Lìxià is the 7th solar term according to the traditional Chinese lunisolar calendar, which divides a year into 24 solar terms (節氣).[1]

Lixia
Chinese立夏
Literal meaningstart of summer
Solar term
Term Longitude Dates
Lichun 315° 4–5 February
Yushui 330° 18–19 February
Jingzhe 345° 5–6 March
Chunfen 20–21 March
Qingming 15° 4–5 April
Guyu 30° 20–21 April
Lixia 45° 5–6 May
Xiaoman 60° 21–22 May
Mangzhong 75° 5–6 June
Xiazhi 90° 21–22 June
Xiaoshu 105° 7–8 July
Dashu 120° 22–23 July
Liqiu 135° 7–8 August
Chushu 150° 23–24 August
Bailu 165° 7–8 September
Qiufen 180° 23–24 September
Hanlu 195° 8–9 October
Shuangjiang 210° 23–24 October
Lidong 225° 7–8 November
Xiaoxue 240° 22–23 November
Daxue 255° 7–8 December
Dongzhi 270° 21–22 December
Xiaohan 285° 5–6 January
Dahan 300° 20–21 January

It begins when the Sun reaches the celestial longitude of 45° and ends when it reaches the longitude of 60°. It more often refers in particular to the day when the Sun is exactly at the celestial longitude of 45°. In the Gregorian calendar, it usually begins around May 5 and ends around May 21.

Lixia signifies the beginning of summer in East Asian cultures.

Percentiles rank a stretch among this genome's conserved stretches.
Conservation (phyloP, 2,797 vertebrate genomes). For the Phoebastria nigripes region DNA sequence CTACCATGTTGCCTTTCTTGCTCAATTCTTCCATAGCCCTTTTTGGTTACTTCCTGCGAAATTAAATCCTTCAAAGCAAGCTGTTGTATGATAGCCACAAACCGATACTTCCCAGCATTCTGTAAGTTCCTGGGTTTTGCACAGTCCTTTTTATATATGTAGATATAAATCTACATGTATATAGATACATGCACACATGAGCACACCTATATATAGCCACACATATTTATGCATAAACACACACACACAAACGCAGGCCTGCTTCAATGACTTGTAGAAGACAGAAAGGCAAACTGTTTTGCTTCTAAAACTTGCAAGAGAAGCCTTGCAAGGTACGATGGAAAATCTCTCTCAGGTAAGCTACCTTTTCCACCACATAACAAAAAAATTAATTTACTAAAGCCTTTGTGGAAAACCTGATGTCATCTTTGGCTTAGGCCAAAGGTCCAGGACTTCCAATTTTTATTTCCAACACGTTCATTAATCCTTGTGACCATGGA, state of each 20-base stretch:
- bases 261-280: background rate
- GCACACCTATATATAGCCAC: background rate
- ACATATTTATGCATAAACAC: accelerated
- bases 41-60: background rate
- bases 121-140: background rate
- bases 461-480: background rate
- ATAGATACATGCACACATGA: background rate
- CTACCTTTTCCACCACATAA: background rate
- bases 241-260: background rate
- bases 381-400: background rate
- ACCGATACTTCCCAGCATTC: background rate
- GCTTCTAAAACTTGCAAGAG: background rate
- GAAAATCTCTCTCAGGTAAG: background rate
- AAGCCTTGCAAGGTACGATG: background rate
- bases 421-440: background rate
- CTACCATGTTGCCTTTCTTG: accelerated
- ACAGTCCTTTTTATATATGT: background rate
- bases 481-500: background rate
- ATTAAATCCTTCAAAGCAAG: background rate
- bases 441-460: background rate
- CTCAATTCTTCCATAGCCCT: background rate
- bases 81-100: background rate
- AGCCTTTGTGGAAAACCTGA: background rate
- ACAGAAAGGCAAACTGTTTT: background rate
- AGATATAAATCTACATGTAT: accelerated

Date and timeEdit

Date and Time (UTC)
year begin end
辛巳 2001-05-05 10:44 2001-05-20 23:44
壬午 2002-05-05 16:37 2002-05-21 05:29
癸未 2003-05-05 22:10 2003-05-21 11:12
甲申 2004-05-05 04:02 2004-05-20 16:59
乙酉 2005-05-05 09:52 2005-05-20 22:47
丙戌 2006-05-05 15:30 2006-05-21 04:31
丁亥 2007-05-05 21:20 2007-05-21 10:11
戊子 2008-05-05 03:03 2008-05-20 16:00
己丑 2009-05-05 08:50 2009-05-20 21:51
庚寅 2010-05-05 14:44 2010-05-21 03:33
辛卯 2011-05-05 20:23 2011-05-21 09:21
壬辰 2012-05-05 02:19 2012-05-20 15:15
癸巳 2013-05-05 08:18 2013-05-20 21:09
甲午 2014-05-05 13:59 2014-05-21 02:59
乙未 2015-05-05 19:55 2015-05-21 08:43
丙申 2016-05-05 01:41 2016-05-20 14:38
丁酉 2017-05-05 07:29 2017-05-20 20:33
戊戌 2018-05-05 13:26 2018-05-21 02:14
己亥 2019-05-05 19:05 2019-05-21 07:57
庚子 2020-05-05 00:51 2020-05-20 13:50
Source: JPL Horizons On-Line Ephemeris System

ReferencesEdit

  1. ^ Zhang, Peiyu; Hunag, Hongfeng (1994). "The Twenty-four Solar Terms of the Chinese Calendar and the Calculation for Them". Purple Mountain Observatory.
Preceded by
Guyu (穀雨)
Solar term (節氣) Succeeded by
Xiaoman (小滿)